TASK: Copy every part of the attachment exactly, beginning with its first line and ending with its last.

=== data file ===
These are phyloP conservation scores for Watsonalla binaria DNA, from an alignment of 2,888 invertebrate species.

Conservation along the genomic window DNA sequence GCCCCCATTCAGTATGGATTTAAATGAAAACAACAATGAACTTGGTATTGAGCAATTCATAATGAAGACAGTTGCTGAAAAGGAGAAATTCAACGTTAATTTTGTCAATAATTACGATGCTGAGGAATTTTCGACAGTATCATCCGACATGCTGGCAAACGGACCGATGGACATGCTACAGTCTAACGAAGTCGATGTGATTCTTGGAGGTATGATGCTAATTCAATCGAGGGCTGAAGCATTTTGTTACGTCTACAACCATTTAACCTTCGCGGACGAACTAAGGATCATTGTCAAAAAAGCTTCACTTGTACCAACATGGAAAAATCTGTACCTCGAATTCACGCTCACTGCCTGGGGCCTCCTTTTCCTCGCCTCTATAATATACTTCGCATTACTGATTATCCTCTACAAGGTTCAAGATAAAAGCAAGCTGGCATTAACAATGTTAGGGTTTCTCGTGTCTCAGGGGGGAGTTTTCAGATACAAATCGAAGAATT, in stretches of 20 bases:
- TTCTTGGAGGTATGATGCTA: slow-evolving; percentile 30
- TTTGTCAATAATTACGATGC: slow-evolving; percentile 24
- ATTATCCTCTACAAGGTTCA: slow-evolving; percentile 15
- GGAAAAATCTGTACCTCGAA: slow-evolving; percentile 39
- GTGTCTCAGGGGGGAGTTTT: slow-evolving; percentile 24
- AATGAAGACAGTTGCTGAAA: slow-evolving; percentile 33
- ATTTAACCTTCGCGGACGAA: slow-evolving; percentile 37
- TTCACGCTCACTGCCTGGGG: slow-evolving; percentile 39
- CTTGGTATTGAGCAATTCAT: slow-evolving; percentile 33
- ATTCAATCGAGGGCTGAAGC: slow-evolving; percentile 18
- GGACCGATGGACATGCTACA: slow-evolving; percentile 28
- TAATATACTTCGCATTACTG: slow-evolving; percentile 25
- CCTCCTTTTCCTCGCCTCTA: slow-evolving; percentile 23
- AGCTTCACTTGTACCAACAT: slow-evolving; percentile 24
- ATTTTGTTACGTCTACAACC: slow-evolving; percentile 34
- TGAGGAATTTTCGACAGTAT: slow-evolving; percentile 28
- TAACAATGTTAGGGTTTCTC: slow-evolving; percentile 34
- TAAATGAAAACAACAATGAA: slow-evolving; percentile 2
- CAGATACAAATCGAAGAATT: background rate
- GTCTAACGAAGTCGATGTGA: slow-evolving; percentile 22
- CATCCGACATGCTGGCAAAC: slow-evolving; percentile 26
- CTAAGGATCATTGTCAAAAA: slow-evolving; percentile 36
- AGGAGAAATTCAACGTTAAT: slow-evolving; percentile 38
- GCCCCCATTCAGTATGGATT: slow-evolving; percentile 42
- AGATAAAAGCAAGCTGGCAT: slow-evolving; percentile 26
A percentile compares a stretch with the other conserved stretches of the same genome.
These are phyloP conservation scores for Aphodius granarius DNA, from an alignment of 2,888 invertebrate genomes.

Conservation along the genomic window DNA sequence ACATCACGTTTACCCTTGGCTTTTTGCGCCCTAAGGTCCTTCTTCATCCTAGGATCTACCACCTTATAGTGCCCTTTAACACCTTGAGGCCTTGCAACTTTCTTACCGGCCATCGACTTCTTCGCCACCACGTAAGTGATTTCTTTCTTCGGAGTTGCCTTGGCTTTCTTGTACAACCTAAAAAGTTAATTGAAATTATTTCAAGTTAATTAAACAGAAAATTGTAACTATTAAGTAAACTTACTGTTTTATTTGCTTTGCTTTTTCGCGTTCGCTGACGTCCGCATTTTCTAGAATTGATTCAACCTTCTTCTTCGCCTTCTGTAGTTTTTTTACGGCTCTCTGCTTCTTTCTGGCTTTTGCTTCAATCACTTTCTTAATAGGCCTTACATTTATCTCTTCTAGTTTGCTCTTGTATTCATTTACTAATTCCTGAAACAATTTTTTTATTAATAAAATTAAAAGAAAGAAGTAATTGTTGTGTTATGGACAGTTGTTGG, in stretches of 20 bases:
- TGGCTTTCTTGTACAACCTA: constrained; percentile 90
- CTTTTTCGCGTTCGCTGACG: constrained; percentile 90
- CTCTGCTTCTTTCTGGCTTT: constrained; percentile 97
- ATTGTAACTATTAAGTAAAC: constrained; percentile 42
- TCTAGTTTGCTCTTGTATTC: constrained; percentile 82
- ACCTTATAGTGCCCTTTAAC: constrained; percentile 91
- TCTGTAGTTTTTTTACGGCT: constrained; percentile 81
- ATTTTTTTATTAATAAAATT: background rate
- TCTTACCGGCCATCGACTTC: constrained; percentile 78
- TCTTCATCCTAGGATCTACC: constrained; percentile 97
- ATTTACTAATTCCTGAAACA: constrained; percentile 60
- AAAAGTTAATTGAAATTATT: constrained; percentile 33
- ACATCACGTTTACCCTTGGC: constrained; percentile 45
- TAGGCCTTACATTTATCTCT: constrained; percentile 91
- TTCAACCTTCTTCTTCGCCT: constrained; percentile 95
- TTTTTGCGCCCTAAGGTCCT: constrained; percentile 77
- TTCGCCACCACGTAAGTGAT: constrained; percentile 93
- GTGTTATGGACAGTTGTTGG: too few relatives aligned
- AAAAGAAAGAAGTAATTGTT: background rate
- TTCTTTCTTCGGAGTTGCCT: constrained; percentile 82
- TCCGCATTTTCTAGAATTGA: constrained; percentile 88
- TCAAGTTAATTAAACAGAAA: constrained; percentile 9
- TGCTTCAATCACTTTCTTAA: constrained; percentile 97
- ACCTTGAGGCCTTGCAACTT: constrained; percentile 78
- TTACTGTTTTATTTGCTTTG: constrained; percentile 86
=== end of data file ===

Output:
These are phyloP conservation scores for Watsonalla binaria DNA, from an alignment of 2,888 invertebrate species.

Conservation along the genomic window DNA sequence GCCCCCATTCAGTATGGATTTAAATGAAAACAACAATGAACTTGGTATTGAGCAATTCATAATGAAGACAGTTGCTGAAAAGGAGAAATTCAACGTTAATTTTGTCAATAATTACGATGCTGAGGAATTTTCGACAGTATCATCCGACATGCTGGCAAACGGACCGATGGACATGCTACAGTCTAACGAAGTCGATGTGATTCTTGGAGGTATGATGCTAATTCAATCGAGGGCTGAAGCATTTTGTTACGTCTACAACCATTTAACCTTCGCGGACGAACTAAGGATCATTGTCAAAAAAGCTTCACTTGTACCAACATGGAAAAATCTGTACCTCGAATTCACGCTCACTGCCTGGGGCCTCCTTTTCCTCGCCTCTATAATATACTTCGCATTACTGATTATCCTCTACAAGGTTCAAGATAAAAGCAAGCTGGCATTAACAATGTTAGGGTTTCTCGTGTCTCAGGGGGGAGTTTTCAGATACAAATCGAAGAATT, in stretches of 20 bases:
- TTCTTGGAGGTATGATGCTA: slow-evolving; percentile 30
- TTTGTCAATAATTACGATGC: slow-evolving; percentile 24
- ATTATCCTCTACAAGGTTCA: slow-evolving; percentile 15
- GGAAAAATCTGTACCTCGAA: slow-evolving; percentile 39
- GTGTCTCAGGGGGGAGTTTT: slow-evolving; percentile 24
- AATGAAGACAGTTGCTGAAA: slow-evolving; percentile 33
- ATTTAACCTTCGCGGACGAA: slow-evolving; percentile 37
- TTCACGCTCACTGCCTGGGG: slow-evolving; percentile 39
- CTTGGTATTGAGCAATTCAT: slow-evolving; percentile 33
- ATTCAATCGAGGGCTGAAGC: slow-evolving; percentile 18
- GGACCGATGGACATGCTACA: slow-evolving; percentile 28
- TAATATACTTCGCATTACTG: slow-evolving; percentile 25
- CCTCCTTTTCCTCGCCTCTA: slow-evolving; percentile 23
- AGCTTCACTTGTACCAACAT: slow-evolving; percentile 24
- ATTTTGTTACGTCTACAACC: slow-evolving; percentile 34
- TGAGGAATTTTCGACAGTAT: slow-evolving; percentile 28
- TAACAATGTTAGGGTTTCTC: slow-evolving; percentile 34
- TAAATGAAAACAACAATGAA: slow-evolving; percentile 2
- CAGATACAAATCGAAGAATT: background rate
- GTCTAACGAAGTCGATGTGA: slow-evolving; percentile 22
- CATCCGACATGCTGGCAAAC: slow-evolving; percentile 26
- CTAAGGATCATTGTCAAAAA: slow-evolving; percentile 36
- AGGAGAAATTCAACGTTAAT: slow-evolving; percentile 38
- GCCCCCATTCAGTATGGATT: slow-evolving; percentile 42
- AGATAAAAGCAAGCTGGCAT: slow-evolving; percentile 26
A percentile compares a stretch with the other conserved stretches of the same genome.
These are phyloP conservation scores for Aphodius granarius DNA, from an alignment of 2,888 invertebrate genomes.

Conservation along the genomic window DNA sequence ACATCACGTTTACCCTTGGCTTTTTGCGCCCTAAGGTCCTTCTTCATCCTAGGATCTACCACCTTATAGTGCCCTTTAACACCTTGAGGCCTTGCAACTTTCTTACCGGCCATCGACTTCTTCGCCACCACGTAAGTGATTTCTTTCTTCGGAGTTGCCTTGGCTTTCTTGTACAACCTAAAAAGTTAATTGAAATTATTTCAAGTTAATTAAACAGAAAATTGTAACTATTAAGTAAACTTACTGTTTTATTTGCTTTGCTTTTTCGCGTTCGCTGACGTCCGCATTTTCTAGAATTGATTCAACCTTCTTCTTCGCCTTCTGTAGTTTTTTTACGGCTCTCTGCTTCTTTCTGGCTTTTGCTTCAATCACTTTCTTAATAGGCCTTACATTTATCTCTTCTAGTTTGCTCTTGTATTCATTTACTAATTCCTGAAACAATTTTTTTATTAATAAAATTAAAAGAAAGAAGTAATTGTTGTGTTATGGACAGTTGTTGG, in stretches of 20 bases:
- TGGCTTTCTTGTACAACCTA: constrained; percentile 90
- CTTTTTCGCGTTCGCTGACG: constrained; percentile 90
- CTCTGCTTCTTTCTGGCTTT: constrained; percentile 97
- ATTGTAACTATTAAGTAAAC: constrained; percentile 42
- TCTAGTTTGCTCTTGTATTC: constrained; percentile 82
- ACCTTATAGTGCCCTTTAAC: constrained; percentile 91
- TCTGTAGTTTTTTTACGGCT: constrained; percentile 81
- ATTTTTTTATTAATAAAATT: background rate
- TCTTACCGGCCATCGACTTC: constrained; percentile 78
- TCTTCATCCTAGGATCTACC: constrained; percentile 97
- ATTTACTAATTCCTGAAACA: constrained; percentile 60
- AAAAGTTAATTGAAATTATT: constrained; percentile 33
- ACATCACGTTTACCCTTGGC: constrained; percentile 45
- TAGGCCTTACATTTATCTCT: constrained; percentile 91
- TTCAACCTTCTTCTTCGCCT: constrained; percentile 95
- TTTTTGCGCCCTAAGGTCCT: constrained; percentile 77
- TTCGCCACCACGTAAGTGAT: constrained; percentile 93
- GTGTTATGGACAGTTGTTGG: too few relatives aligned
- AAAAGAAAGAAGTAATTGTT: background rate
- TTCTTTCTTCGGAGTTGCCT: constrained; percentile 82
- TCCGCATTTTCTAGAATTGA: constrained; percentile 88
- TCAAGTTAATTAAACAGAAA: constrained; percentile 9
- TGCTTCAATCACTTTCTTAA: constrained; percentile 97
- ACCTTGAGGCCTTGCAACTT: constrained; percentile 78
- TTACTGTTTTATTTGCTTTG: constrained; percentile 86